By Leela Ginelle, PQ Monthly
Like most humanities graduates, Princeton has no idea what to do with his life after college.
Unlike the rest of us, however, he is a puppet, who sings openly about his confusion in the lovely, heartfelt number, “What Do You Do with a B.A. in English?” that introduces him as the musical’s protagonist.
His short term answer is to move to Avenue Q street and make a fitful stab at adult life.
The play, by Robert Lopez and Jeff Marx, portrays the titular street as an untrendy urban block where former child star Gary Coleman is a building superintendent. Monsters, like female lead Kate and porn enthusiast Trekkie, are furry puppet minorities, and various other puppets and humans are going about modest lives.
Lopez wrote the music for “The Book of Mormon,” and “Avenue Q” shares some of its best qualities – innocence, energy, and an ability to see the ridiculousness of its characters, while preserving a compassion for them.
In the song “Mix Tape,” for instance, Kate Monster (the wonderful Elizabeth Fritsch), reads through the list of songs Princeton (a charming Matthew Brown) has burned to a CD to determine whether he’s a friend, or something more.
Fritsch is perfect for the part, guileless and emotive in a way that’s playful, but never showy. Likewise, Brown hits the right notes, capturing Princeton’s timidity and cluelessness, while suggesting a goofy mischievousness around the edges.
The inclusion of both puppeteers and puppets – the actors wears the puppets on one hand, and control an arm with a stick held in the other – is likely the show’s most clever stroke. Perfect for our multitasking world, it gives the audience double the input at all moments. Likewise, it both distances the audience, playfully underscoring the absurdity, and draws it in, by allowing it to connect with the performers.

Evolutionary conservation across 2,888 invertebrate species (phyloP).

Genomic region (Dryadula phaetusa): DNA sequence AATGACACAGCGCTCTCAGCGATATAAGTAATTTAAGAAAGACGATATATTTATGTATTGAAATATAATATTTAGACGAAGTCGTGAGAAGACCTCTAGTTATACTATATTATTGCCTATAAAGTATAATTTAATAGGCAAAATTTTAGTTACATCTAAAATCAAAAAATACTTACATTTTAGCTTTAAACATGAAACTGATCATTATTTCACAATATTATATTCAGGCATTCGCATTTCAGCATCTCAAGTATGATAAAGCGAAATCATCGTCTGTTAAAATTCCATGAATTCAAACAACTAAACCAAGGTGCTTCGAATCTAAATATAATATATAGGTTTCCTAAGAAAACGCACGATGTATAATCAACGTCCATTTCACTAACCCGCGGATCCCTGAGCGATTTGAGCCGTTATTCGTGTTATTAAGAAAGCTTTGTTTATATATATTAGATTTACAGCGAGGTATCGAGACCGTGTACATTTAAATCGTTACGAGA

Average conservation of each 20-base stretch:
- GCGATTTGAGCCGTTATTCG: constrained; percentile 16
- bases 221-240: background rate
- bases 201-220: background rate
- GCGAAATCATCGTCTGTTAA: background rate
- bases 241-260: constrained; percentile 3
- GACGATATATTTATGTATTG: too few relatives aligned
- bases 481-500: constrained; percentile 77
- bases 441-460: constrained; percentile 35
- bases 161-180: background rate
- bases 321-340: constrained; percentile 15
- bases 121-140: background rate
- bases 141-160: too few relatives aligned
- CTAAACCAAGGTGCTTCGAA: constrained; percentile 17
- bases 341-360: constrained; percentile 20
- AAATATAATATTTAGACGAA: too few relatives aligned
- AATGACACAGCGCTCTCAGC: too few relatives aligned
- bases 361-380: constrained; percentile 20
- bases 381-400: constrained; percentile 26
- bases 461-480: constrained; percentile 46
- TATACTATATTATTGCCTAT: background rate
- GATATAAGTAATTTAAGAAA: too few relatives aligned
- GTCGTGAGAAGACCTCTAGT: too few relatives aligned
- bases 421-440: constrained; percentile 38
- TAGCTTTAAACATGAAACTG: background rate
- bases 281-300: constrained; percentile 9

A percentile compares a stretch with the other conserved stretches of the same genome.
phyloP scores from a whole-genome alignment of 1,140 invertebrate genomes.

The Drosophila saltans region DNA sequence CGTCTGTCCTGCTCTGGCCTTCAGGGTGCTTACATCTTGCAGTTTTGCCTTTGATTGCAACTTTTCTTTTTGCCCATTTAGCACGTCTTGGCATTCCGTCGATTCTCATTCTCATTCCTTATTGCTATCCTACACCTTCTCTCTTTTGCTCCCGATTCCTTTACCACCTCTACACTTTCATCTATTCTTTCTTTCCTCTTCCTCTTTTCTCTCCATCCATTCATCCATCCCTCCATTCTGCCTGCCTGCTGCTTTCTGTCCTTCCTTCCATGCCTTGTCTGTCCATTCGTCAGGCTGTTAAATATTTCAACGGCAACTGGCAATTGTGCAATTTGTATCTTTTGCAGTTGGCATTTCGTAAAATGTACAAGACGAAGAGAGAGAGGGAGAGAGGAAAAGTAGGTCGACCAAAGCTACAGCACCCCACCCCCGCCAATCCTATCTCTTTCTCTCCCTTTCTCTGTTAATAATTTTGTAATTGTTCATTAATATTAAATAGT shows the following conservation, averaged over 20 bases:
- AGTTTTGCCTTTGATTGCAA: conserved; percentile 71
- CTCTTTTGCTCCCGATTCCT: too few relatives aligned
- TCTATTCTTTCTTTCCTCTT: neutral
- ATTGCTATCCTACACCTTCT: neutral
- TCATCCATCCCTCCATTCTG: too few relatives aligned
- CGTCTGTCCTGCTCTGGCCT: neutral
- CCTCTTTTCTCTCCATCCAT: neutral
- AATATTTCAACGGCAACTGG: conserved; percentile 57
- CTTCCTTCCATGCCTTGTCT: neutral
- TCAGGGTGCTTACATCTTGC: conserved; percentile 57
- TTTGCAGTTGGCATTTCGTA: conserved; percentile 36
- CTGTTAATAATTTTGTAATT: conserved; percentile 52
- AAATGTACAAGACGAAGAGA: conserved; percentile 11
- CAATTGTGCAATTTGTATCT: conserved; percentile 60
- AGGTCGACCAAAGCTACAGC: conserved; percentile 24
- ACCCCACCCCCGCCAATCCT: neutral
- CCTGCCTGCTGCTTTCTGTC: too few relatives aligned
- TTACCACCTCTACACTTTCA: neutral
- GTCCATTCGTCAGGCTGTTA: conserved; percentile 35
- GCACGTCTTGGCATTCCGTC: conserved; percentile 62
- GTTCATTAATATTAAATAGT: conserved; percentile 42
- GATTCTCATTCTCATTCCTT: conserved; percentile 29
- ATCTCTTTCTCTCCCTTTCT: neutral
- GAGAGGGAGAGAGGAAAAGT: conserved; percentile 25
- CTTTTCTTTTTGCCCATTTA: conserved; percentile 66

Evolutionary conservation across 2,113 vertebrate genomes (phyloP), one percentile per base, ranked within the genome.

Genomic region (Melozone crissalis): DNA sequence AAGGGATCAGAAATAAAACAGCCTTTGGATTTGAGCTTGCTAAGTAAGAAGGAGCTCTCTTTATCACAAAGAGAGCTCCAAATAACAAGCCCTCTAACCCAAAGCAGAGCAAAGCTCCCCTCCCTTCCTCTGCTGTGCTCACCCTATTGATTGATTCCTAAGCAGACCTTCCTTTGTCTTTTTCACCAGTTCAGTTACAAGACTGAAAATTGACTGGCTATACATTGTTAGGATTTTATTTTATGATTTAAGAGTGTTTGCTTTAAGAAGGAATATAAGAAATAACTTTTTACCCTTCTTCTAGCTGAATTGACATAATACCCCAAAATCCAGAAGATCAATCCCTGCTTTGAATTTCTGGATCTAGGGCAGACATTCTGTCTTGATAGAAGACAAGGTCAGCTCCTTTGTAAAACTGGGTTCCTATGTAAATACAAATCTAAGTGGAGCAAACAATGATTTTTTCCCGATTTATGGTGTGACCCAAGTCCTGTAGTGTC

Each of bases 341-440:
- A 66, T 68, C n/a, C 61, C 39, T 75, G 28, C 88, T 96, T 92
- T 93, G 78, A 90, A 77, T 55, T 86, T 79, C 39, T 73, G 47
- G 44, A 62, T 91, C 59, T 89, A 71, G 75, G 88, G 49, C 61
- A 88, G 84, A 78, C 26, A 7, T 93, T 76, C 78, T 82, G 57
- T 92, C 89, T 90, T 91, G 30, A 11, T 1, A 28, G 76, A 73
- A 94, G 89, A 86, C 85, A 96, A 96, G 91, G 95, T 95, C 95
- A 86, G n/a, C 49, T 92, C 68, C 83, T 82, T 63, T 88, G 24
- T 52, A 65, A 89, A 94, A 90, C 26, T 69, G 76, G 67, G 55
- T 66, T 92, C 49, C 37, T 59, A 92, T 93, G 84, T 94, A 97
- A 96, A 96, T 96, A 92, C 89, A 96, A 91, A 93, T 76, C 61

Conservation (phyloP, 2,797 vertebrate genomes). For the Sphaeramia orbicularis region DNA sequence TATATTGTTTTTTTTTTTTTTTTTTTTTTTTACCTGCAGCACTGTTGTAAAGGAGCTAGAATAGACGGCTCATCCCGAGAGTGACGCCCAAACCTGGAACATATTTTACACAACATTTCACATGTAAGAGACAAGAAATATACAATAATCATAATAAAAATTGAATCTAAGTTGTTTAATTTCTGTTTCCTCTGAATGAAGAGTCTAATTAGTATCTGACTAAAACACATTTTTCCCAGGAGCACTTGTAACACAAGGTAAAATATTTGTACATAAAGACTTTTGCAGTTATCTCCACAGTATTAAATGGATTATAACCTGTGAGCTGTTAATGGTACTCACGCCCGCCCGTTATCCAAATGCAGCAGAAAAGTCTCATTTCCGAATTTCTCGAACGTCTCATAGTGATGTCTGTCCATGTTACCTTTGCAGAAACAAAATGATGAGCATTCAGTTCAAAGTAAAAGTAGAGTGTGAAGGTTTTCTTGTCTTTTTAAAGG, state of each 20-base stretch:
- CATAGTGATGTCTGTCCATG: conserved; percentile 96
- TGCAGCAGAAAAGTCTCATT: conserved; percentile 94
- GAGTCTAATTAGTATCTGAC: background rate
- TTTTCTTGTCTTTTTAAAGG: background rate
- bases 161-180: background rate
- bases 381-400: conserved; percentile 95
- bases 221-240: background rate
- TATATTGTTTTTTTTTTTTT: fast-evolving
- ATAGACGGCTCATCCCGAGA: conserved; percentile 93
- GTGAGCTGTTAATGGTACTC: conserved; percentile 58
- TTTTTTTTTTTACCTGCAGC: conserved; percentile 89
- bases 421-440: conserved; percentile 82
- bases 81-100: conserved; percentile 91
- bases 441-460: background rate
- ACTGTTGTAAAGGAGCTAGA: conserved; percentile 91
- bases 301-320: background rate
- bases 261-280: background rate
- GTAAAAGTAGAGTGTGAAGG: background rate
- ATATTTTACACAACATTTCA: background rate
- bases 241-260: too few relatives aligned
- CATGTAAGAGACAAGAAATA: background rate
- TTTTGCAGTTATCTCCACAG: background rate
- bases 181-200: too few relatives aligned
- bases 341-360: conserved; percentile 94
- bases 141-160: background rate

The play is full of clever ideas, such as the Bad Idea Bears – day glo colored puppets who spring out of nowhere to encourage depressed people to drink beer, or folks on a first date to get wasted and have sex, all with an irrepressible glee.
Ensemble members Jeremey Garfinkel and Katey Bridge are great in these parts, conveying a manic, yet curiously innocent energy.
When the play sticks to its character’s hearts and dreams, it’s very lovely. Its second train of thought, however, is a retrogressive political outlook, which can be tedious and offensive.
It’s the sort of show that includes characters of all races singing a song called “Everybody’s a Little Bit Racist,” without examining how that racism might affect the characters differently. It also features an Asian character, Christmas Eve (the excellent Sarah Kim), who, despite having two Master’s degrees, can not manage one grammatically correct sentence.
The degree to which this sort of stuff bothers you, and it pops up quite a bit, is the degree to which you’ll likely be annoyed by the play.
“Avenue Q” has a charming gay subplot, involving Rod (Jeremy Garfinkel again), a closeted Republican investment banking puppet. Though he pines secretly for his straight best friend Nicky (the hilarious James Sharinghousen), Rod denies to everyone his secret until late in the show.
As the mooching, blunt Nicky, and the oversexed, somewhat gross Trekkie Monster, Sharinghousen represents the show’s id.
Giant, furry, gruff, and unashamed, Trekkie Monster loves porn and tears out of a burlesque show to masturbate. Sharinghousen imbues him, and Nicky with an anarchic glee that works perfectly.
Salim Sundiata Sanchez is quite good as Gary Coleman, but one has to wonder why Gary Coleman is a character here. Yes, the play was written around the time of “Being John Malkovich,” when that sort of thing was in vogue, and yes it underscores the theme of the difficult transition we all make from adolescence to adulthood, but to revel in a former star’s downfall, and then have him sing a song titled “Schadenfreude,” isn’t it a little . . . mean?
You can think so and still enjoy the play. You’ll probably just end up identifying quite a bit with Kate Monster, who works with kindergarteners and dreams of opening a special school for little monsters, where they won’t be stigmatized.
Make fun of Gary Coleman? She’d never do that sort of thing.
“Avenue Q” at Triangle Productions through June 29.